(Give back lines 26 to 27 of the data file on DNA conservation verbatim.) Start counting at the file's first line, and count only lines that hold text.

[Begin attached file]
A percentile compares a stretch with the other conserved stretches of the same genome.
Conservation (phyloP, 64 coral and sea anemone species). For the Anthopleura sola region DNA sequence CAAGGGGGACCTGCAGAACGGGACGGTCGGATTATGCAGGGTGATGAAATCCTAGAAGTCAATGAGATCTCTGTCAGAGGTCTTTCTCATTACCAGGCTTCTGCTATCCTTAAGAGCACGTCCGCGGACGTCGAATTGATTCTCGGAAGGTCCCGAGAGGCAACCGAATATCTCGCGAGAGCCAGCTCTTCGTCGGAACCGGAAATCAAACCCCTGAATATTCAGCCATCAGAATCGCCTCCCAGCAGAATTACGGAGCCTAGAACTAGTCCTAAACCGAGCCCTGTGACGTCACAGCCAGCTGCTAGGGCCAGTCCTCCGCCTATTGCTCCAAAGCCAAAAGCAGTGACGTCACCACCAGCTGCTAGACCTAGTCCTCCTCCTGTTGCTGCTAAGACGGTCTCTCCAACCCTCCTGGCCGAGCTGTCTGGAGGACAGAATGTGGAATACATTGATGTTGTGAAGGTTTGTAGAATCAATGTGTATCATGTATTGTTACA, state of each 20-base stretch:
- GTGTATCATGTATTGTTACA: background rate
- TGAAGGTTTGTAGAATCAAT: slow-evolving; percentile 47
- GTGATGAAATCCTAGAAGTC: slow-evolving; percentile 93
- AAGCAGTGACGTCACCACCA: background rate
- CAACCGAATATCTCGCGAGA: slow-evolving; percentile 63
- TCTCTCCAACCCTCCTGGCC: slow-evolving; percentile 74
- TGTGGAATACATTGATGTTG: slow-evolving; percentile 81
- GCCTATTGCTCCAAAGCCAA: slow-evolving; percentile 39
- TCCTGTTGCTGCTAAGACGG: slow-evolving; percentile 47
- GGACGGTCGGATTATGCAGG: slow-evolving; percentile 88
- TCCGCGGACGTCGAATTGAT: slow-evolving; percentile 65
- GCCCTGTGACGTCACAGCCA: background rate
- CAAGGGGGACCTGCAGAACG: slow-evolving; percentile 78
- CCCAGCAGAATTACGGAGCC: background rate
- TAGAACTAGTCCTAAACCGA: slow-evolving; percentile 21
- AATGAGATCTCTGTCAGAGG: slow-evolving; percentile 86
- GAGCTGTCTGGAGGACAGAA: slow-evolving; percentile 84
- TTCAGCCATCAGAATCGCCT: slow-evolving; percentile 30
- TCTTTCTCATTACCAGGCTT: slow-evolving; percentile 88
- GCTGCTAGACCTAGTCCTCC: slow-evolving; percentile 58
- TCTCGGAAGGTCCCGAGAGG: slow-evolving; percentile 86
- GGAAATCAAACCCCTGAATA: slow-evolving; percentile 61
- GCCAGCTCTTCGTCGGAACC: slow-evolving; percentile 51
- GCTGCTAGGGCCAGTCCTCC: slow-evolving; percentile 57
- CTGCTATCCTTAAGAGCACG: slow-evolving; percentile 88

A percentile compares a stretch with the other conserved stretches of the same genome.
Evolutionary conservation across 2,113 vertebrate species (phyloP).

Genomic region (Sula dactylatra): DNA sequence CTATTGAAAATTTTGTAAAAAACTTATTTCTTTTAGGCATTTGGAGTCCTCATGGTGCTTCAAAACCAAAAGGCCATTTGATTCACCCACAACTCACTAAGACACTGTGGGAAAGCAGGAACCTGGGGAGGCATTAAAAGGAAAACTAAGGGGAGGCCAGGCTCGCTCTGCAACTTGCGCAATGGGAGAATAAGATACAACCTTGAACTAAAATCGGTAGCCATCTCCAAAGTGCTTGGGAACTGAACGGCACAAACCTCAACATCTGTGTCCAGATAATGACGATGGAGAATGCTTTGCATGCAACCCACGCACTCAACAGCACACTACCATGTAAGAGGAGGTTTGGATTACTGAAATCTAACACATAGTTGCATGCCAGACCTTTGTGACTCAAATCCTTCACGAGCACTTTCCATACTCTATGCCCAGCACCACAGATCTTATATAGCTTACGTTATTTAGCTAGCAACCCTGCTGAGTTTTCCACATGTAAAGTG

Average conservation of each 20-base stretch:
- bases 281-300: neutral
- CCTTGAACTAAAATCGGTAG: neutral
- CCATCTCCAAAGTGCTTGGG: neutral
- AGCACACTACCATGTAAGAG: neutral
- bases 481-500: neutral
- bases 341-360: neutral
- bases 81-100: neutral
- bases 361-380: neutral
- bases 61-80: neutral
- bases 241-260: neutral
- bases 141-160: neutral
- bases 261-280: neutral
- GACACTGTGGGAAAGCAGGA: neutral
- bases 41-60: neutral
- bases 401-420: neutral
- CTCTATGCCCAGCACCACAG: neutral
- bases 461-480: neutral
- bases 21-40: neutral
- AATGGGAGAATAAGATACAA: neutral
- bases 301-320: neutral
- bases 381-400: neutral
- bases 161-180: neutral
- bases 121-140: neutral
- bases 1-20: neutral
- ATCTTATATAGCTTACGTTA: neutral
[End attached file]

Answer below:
- GCTGCTAGGGCCAGTCCTCC: slow-evolving; percentile 57
- CTGCTATCCTTAAGAGCACG: slow-evolving; percentile 88